in the first two waves, they’re generally ambitious, as evidenced by their willingness to attempt to succeed in a society that
hasn’t been notably hospitable to Latinos or people of color in the past (Florida, 2017). For example, in 2016, immigrants
were twice as likely to be new entrepreneurs compared to U.S.–born entrepreneurs (Kauffman Index of Startup Activity,
2016). In 2014, immigrants generated more than $4,800,000,000 and employed about 19 million Americans (Kosten, 2018).
As you’ve read in Chapters 1, 7, and 8, most immigrants are fleeing extreme poverty or joblessness and they’re also trying
to seek opportunities for educational and professional advancement, for themselves or their children, generally not
available in their home countries (Feliciano, 2006; Portes & Rumbaut, 1996). However, many leave for reasons such as
violence and rampant crime and corruption (Hayes, 2018; Nuñez, Sepehr, & Sanchez, 2014).
This characterization applies to legal and undocumented immigrants alike. Moreover, the latter may illustrate the point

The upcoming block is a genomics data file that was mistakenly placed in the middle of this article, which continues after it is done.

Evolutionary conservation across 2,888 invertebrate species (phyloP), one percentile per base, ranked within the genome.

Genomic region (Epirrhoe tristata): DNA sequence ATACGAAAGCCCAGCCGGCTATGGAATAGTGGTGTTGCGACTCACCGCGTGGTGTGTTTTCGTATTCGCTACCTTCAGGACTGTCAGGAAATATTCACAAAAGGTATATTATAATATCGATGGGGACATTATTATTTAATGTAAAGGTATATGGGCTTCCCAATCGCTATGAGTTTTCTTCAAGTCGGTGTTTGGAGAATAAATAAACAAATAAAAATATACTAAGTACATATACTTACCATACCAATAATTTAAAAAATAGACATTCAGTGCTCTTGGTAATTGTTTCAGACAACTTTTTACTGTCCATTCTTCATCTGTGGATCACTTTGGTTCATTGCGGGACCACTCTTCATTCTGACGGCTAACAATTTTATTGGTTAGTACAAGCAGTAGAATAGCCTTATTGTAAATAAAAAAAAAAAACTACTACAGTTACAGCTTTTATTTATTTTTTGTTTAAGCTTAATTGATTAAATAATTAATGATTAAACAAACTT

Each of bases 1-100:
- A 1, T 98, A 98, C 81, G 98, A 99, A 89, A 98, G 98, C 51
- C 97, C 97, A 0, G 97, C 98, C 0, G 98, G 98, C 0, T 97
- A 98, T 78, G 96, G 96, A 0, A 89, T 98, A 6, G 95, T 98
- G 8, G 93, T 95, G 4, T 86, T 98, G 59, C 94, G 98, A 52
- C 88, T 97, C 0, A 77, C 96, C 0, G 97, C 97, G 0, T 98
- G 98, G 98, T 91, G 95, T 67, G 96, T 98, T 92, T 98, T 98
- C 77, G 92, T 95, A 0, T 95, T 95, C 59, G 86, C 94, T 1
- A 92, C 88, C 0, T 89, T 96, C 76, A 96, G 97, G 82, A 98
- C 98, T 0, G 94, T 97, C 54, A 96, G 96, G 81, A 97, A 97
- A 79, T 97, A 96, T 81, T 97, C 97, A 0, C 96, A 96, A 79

more dramatically, because the cost of illegally entering the U. S. is considerable—much higher than legal entry. Forged
papers and other costs of being smuggled into the country easily amount to many thousands of dollars, a considerable
sum in nations where the usual wage is a tiny fraction of the U.S. average. Thus, the venture may require years of saving
or the combined resources of a large kinship group. However, many people make that decision because chances of legal
admission are slim (Levy, 2018). (For an example of someone’s $12,630 journey from El Salvador that describes
conditions in “stash houses,” bribes to police, and kidnapping, see Kulish, 2018.)
Examining refugee applications for the most desperate of all migrants provides insights. After the Holocaust, 145 countries,
including the U. S., signed the 1951 United Nations’ Refugee Convention, vowing to protect anyone whose “life or freedom
would be threatened” based on their race, religion, nationality, group membership, or political views (United Nations Refugee